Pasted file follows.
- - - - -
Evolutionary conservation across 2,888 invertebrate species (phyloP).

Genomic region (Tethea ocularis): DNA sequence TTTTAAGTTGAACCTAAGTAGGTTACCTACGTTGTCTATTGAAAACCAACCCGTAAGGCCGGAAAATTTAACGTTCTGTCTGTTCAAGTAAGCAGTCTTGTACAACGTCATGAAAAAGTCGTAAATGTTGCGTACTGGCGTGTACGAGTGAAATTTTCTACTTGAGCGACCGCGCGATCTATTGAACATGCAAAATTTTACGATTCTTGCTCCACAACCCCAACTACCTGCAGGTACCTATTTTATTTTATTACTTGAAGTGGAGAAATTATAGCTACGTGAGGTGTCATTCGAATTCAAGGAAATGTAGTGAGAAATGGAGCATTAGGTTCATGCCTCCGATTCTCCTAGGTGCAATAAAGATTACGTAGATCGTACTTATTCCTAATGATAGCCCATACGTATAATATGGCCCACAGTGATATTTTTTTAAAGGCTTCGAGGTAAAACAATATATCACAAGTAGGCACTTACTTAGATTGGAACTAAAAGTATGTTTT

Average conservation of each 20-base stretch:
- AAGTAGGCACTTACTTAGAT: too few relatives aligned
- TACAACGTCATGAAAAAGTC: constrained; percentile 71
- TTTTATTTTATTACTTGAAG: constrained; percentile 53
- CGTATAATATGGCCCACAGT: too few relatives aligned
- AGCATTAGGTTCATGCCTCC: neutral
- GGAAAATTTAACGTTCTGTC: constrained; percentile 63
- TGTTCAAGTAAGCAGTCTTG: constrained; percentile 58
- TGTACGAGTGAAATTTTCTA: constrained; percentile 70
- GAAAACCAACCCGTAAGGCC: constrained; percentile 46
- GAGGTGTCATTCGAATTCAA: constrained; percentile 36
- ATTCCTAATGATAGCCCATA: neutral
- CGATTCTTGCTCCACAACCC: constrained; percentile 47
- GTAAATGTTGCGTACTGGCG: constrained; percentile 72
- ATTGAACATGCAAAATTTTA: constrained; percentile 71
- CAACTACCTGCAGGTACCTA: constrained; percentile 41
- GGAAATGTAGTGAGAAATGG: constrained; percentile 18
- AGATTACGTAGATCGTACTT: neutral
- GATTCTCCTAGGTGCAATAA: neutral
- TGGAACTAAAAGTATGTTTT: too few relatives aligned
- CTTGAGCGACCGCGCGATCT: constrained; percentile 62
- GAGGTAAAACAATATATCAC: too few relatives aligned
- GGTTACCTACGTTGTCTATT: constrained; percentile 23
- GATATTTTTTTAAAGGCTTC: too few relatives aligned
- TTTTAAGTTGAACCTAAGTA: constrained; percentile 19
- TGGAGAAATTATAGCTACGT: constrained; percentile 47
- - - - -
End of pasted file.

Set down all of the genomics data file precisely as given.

Evolutionary conservation across 2,888 invertebrate species (phyloP).

Genomic region (Tethea ocularis): DNA sequence TTTTAAGTTGAACCTAAGTAGGTTACCTACGTTGTCTATTGAAAACCAACCCGTAAGGCCGGAAAATTTAACGTTCTGTCTGTTCAAGTAAGCAGTCTTGTACAACGTCATGAAAAAGTCGTAAATGTTGCGTACTGGCGTGTACGAGTGAAATTTTCTACTTGAGCGACCGCGCGATCTATTGAACATGCAAAATTTTACGATTCTTGCTCCACAACCCCAACTACCTGCAGGTACCTATTTTATTTTATTACTTGAAGTGGAGAAATTATAGCTACGTGAGGTGTCATTCGAATTCAAGGAAATGTAGTGAGAAATGGAGCATTAGGTTCATGCCTCCGATTCTCCTAGGTGCAATAAAGATTACGTAGATCGTACTTATTCCTAATGATAGCCCATACGTATAATATGGCCCACAGTGATATTTTTTTAAAGGCTTCGAGGTAAAACAATATATCACAAGTAGGCACTTACTTAGATTGGAACTAAAAGTATGTTTT

Average conservation of each 20-base stretch:
- AAGTAGGCACTTACTTAGAT: too few relatives aligned
- TACAACGTCATGAAAAAGTC: constrained; percentile 71
- TTTTATTTTATTACTTGAAG: constrained; percentile 53
- CGTATAATATGGCCCACAGT: too few relatives aligned
- AGCATTAGGTTCATGCCTCC: neutral
- GGAAAATTTAACGTTCTGTC: constrained; percentile 63
- TGTTCAAGTAAGCAGTCTTG: constrained; percentile 58
- TGTACGAGTGAAATTTTCTA: constrained; percentile 70
- GAAAACCAACCCGTAAGGCC: constrained; percentile 46
- GAGGTGTCATTCGAATTCAA: constrained; percentile 36
- ATTCCTAATGATAGCCCATA: neutral
- CGATTCTTGCTCCACAACCC: constrained; percentile 47
- GTAAATGTTGCGTACTGGCG: constrained; percentile 72
- ATTGAACATGCAAAATTTTA: constrained; percentile 71
- CAACTACCTGCAGGTACCTA: constrained; percentile 41
- GGAAATGTAGTGAGAAATGG: constrained; percentile 18
- AGATTACGTAGATCGTACTT: neutral
- GATTCTCCTAGGTGCAATAA: neutral
- TGGAACTAAAAGTATGTTTT: too few relatives aligned
- CTTGAGCGACCGCGCGATCT: constrained; percentile 62
- GAGGTAAAACAATATATCAC: too few relatives aligned
- GGTTACCTACGTTGTCTATT: constrained; percentile 23
- GATATTTTTTTAAAGGCTTC: too few relatives aligned
- TTTTAAGTTGAACCTAAGTA: constrained; percentile 19
- TGGAGAAATTATAGCTACGT: constrained; percentile 47